American Memory – A great place for research
If you’re writing fiction or nonfiction that touches on the past, this site has multiple sections filled with photographs, original documents, advertising, oral histories, and literature that will often facilitate your understanding of an era.
American Memory provides free and open access through the Internet to written and spoken words, sound recordings, still and moving images, prints, maps, and sheet music that document the American experience. It is a digital record of American history and creativity. These materials, from the collections of the Library of Congress and other institutions, chronicle historical events, people, places, and ideas that continue to shape America, serving the public as a resource for education and lifelong learning.
When I was in high school, I would often get distracted when looking things up in dictionaries, encyclopedias and other reference books by entries that I had nothing to do with the term paper had been assigned to write. The same thing happens to me now when I search for things on American Memory. I may not always find the exact thing I want, but if I’m not careful, I can easily spend an afternoon reading other stuff. When I was working on the rail car project, I was interested in railroading music.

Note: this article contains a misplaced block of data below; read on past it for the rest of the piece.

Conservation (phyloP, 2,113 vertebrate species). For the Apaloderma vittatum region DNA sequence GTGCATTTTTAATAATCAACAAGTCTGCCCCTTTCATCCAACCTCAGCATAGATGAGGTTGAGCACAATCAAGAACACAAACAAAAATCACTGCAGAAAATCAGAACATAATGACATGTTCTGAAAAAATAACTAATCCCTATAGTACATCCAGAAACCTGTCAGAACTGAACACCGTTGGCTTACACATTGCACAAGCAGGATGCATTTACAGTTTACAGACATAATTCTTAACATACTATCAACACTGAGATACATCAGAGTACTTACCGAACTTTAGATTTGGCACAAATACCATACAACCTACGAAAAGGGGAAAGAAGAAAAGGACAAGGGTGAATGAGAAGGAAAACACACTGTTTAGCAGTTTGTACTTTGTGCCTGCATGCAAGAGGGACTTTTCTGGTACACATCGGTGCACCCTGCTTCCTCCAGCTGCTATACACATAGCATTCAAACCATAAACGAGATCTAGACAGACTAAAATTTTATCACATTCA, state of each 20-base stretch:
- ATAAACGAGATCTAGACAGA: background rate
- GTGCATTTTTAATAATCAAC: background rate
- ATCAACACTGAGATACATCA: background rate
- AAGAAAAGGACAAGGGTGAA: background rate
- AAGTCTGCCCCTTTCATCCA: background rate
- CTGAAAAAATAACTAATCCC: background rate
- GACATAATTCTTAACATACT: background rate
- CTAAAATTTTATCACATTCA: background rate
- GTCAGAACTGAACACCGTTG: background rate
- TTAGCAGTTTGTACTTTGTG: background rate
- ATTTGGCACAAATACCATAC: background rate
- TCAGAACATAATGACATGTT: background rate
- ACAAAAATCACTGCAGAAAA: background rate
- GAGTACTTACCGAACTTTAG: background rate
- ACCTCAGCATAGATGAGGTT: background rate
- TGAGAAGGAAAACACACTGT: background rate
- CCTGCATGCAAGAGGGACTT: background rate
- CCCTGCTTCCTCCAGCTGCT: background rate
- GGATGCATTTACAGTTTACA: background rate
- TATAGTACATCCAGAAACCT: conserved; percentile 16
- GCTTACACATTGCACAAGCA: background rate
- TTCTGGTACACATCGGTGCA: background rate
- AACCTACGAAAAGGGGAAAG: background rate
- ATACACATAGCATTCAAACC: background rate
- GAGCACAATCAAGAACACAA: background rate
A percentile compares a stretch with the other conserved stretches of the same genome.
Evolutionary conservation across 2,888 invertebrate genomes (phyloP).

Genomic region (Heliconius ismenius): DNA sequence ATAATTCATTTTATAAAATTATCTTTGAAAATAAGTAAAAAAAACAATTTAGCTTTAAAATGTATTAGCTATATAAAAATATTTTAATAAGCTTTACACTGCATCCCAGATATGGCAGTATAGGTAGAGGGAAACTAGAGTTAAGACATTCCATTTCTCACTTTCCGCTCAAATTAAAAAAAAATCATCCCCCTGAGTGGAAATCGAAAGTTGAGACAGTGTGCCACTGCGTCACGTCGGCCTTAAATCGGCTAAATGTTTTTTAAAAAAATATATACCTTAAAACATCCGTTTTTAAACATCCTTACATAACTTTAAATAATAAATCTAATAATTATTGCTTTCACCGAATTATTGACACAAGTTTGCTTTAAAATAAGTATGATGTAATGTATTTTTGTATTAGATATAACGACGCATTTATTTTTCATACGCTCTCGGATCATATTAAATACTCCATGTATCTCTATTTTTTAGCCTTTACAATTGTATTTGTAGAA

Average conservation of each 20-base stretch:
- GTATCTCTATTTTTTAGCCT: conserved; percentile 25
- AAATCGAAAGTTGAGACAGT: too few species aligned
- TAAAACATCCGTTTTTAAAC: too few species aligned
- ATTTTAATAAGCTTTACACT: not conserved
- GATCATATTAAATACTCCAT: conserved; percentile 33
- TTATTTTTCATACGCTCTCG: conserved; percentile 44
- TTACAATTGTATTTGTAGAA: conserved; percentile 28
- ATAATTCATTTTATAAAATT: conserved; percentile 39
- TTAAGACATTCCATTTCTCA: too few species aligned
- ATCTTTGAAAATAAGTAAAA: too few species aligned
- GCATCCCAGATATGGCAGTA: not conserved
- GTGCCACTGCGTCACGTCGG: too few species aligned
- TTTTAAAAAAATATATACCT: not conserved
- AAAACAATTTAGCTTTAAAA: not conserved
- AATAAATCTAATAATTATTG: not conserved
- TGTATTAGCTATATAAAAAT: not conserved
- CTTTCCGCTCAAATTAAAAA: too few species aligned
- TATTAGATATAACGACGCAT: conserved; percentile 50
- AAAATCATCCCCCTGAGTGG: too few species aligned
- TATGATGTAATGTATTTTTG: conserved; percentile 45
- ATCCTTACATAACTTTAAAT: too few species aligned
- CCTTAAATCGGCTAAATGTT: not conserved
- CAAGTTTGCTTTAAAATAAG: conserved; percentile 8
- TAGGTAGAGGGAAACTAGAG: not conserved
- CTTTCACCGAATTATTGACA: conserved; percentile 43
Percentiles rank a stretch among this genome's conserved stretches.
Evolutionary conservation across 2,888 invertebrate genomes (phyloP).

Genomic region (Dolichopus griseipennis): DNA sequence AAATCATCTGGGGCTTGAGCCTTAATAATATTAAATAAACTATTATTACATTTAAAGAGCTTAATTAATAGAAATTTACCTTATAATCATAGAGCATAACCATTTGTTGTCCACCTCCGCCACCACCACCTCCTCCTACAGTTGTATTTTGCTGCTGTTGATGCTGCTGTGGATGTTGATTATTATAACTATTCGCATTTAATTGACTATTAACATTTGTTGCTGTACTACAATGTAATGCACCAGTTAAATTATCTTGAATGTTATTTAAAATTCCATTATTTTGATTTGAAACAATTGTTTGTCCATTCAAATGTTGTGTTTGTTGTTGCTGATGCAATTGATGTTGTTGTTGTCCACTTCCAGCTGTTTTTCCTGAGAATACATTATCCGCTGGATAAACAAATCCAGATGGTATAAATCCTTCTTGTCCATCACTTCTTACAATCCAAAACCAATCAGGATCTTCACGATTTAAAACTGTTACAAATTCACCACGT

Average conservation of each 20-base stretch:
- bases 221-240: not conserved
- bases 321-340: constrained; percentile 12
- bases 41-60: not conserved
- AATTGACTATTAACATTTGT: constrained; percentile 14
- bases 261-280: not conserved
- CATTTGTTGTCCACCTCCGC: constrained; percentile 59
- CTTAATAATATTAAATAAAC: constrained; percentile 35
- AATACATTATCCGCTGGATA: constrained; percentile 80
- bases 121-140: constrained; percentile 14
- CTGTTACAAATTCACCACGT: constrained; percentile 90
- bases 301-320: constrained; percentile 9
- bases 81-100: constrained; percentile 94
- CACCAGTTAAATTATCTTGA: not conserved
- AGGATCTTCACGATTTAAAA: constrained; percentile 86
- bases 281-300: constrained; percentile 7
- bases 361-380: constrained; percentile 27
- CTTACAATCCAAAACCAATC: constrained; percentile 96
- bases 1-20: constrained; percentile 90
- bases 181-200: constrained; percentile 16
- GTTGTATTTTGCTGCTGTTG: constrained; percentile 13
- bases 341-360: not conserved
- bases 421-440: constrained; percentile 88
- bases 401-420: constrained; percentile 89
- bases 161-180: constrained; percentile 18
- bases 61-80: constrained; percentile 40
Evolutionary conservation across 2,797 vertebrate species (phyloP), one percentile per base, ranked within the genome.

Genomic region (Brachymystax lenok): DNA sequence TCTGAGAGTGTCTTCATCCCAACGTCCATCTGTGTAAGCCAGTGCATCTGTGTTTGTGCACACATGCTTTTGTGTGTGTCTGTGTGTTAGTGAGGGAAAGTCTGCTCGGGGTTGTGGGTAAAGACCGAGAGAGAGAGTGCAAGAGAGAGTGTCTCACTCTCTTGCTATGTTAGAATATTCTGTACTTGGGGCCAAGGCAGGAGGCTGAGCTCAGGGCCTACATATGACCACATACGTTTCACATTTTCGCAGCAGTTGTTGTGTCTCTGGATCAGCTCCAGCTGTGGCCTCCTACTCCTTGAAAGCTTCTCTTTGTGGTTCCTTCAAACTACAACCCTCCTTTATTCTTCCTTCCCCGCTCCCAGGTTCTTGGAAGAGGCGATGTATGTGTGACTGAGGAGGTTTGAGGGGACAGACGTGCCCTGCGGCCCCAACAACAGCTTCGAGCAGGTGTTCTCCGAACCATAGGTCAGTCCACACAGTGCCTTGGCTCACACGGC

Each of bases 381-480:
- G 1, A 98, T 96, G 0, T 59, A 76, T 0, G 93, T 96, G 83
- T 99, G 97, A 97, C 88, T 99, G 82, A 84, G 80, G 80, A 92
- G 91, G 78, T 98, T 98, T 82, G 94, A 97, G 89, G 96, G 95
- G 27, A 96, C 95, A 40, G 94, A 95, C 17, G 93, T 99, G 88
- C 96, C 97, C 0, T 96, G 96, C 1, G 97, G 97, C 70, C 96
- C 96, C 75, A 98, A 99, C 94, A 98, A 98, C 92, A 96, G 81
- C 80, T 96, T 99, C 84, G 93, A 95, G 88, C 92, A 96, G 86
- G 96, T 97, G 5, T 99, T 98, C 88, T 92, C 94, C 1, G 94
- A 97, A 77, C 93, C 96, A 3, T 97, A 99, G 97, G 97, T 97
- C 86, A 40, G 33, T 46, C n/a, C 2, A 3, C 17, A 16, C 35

Be careful: if you start looking at the wild and crazy covers of old sheet music, you can be trapped just as surely as if you’d stepped in a faerie ring.
Hoyt’s cologne is an old style toilet water that used to be very popular. Oddly, you can still buy it now, though its aroma probably isn’t going to work well in most circles. I searched on American Memory for it because I was working on a novella about a conjure woman and discovered that a lot of people thought the cologne brought them good luck.
I’m a big fan of old advertising. I love the fact that, by today’s standards and sensibilities, ads like the one shown here seem pretty much over the top. Needless to say, this and other references to Hoyt’s Cologne on American Memory–as well as other sites–gave me enough information to mention the cologne in my story.
Sometimes you’ll need to be creative with your searches because, for reasons I don’t know, things that I know are out there don’t always show up when I enter the most logical search words. So, be creative if you don’t find what you’re looking for there on your first trip. Those who manage the site are very helpful, especially when you need copies and re-print permissions or even if you find a photo of a place you know well that has the wrong label on it.
Yes, Wikipedia is tempting and a lot of museums, historical societies, libraries and state and local agencies are putting more facts and photographs on line these days. The writer’s researching job is becoming easier, but nothing beats original sources whether they’re experts, project managers or the documents and pictures you can find in the Library of Congress’ collection.